December 7, 2010 > Teacher Corps recruits
Teacher Corps recruits
Submitted By Mira Browne
The California Teacher Corps, the statewide organization representing California's alternative certification programs, recently announced that nearly 50 percent of teachers placed in the classroom from Teacher Corps programs for the 2009-10 school year were under-represented minorities, according to the California Commission on Teacher Credentialing. Additionally, Teacher Corps programs recruited twice the percentage of African Americans and 50 percent more Latinos than are currently teaching in the broader California public school system. These numbers represent a steady increase in under-represented minorities being recruited into the teaching profession by alternative certification programs.
"Our programs have made it a priority to increase the representation of African American and Latino teachers in the teaching profession," said Catherine Kearney, president of the California Teacher Corps. "By diversifying the profession, we are providing students with teachers who are representative of their own community. We are actively encouraging under-represented minorities to join the teaching profession, recognizing the positive impact they are having on California's changing student population."
For the 2009-10 school year, approximately eight percent of teachers from Teacher Corps programs were African American, compared to four percent within the state's overall teaching workforce, according to the California Department of Education (CDE). Similarly, approximately 25 percent of teachers from Teacher Corps programs were Hispanic, compared to 17 percent of the broader teaching workforce.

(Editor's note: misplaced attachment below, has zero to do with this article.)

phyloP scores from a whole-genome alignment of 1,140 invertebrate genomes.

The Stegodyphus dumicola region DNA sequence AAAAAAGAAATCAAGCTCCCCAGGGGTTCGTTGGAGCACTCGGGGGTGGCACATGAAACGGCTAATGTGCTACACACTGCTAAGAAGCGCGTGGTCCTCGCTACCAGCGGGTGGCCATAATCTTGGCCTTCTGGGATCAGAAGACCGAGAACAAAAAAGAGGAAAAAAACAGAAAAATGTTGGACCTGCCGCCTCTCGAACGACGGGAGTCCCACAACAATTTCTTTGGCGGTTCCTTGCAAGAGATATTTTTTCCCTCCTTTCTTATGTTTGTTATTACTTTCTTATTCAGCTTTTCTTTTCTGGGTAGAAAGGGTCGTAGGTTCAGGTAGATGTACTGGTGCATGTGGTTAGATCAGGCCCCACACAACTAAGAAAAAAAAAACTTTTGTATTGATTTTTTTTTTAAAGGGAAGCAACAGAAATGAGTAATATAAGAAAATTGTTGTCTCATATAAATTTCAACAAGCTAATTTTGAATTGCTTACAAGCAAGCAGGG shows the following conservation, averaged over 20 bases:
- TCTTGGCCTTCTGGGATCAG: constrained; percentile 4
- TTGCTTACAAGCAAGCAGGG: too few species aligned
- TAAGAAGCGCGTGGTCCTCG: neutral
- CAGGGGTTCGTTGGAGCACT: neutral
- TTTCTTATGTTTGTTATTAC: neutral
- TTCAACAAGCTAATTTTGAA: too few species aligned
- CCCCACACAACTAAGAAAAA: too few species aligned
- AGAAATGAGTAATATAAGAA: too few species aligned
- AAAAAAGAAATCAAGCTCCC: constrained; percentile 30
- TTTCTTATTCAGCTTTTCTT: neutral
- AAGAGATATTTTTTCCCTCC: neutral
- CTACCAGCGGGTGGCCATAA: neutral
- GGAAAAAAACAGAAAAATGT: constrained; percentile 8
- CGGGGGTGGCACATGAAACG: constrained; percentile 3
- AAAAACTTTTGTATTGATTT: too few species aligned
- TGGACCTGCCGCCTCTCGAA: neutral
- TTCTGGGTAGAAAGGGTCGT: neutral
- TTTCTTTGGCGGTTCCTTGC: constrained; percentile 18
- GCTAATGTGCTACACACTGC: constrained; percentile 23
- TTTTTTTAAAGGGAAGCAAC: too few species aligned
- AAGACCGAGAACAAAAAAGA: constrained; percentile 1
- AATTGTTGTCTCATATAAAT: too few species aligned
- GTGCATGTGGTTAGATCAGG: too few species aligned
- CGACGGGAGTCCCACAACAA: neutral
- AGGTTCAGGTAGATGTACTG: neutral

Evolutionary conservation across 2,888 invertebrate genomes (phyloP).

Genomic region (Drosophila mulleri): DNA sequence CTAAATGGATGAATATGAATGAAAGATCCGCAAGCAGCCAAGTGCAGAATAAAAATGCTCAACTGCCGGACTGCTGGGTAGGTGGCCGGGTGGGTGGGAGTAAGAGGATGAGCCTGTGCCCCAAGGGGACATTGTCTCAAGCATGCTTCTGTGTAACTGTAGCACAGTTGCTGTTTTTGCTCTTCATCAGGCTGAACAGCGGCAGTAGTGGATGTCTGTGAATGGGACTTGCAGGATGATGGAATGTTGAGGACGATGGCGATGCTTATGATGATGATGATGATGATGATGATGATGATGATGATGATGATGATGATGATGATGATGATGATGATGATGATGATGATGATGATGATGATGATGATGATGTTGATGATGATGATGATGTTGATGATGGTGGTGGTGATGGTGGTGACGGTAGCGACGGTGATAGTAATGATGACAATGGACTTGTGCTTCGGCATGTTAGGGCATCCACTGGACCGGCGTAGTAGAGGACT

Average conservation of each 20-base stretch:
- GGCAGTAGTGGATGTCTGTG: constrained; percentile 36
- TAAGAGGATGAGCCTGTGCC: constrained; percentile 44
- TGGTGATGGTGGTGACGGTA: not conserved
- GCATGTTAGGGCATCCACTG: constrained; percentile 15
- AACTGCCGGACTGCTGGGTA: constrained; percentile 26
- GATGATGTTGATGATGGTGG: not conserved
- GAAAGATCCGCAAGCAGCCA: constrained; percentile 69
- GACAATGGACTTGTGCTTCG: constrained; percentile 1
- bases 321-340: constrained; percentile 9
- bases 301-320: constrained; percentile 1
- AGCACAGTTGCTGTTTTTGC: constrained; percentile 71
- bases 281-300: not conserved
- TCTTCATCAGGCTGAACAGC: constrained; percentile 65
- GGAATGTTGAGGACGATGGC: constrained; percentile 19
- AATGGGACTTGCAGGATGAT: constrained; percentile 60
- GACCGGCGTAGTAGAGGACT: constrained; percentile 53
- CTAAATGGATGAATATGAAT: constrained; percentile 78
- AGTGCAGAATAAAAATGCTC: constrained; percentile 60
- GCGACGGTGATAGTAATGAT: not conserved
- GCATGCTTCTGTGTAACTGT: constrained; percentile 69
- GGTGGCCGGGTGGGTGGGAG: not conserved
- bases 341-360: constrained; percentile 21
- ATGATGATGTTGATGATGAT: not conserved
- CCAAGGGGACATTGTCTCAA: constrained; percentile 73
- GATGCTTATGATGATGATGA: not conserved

"It is important that we actively recruit members of under-represented groups into teaching, especially people of color and males," said Dr. Martin Haberman, distinguished professor emeritus at the University of Wisconsin Milwaukee's School of Education and researcher of alternative pathways into the classroom. "They serve as role models of success, but even more importantly, they communicate to their students that knowledge and learning are a desirable, vital goal for all children and youth to function in a democratic society. The proven, most effective means for recruiting a diverse group of teachers is through alternative certification programs."
Teacher Corps programs have historically met the varying needs of public schools, including attracting talented individuals and second-career professionals from within the community who bring with them deep content expertise and professional experience. Over the past seven years, Teacher Corps programs have placed more than 55,000 highly-qualified teachers in California public schools.
For more information, visit the California Teacher Corps at www.cateachercorps.org.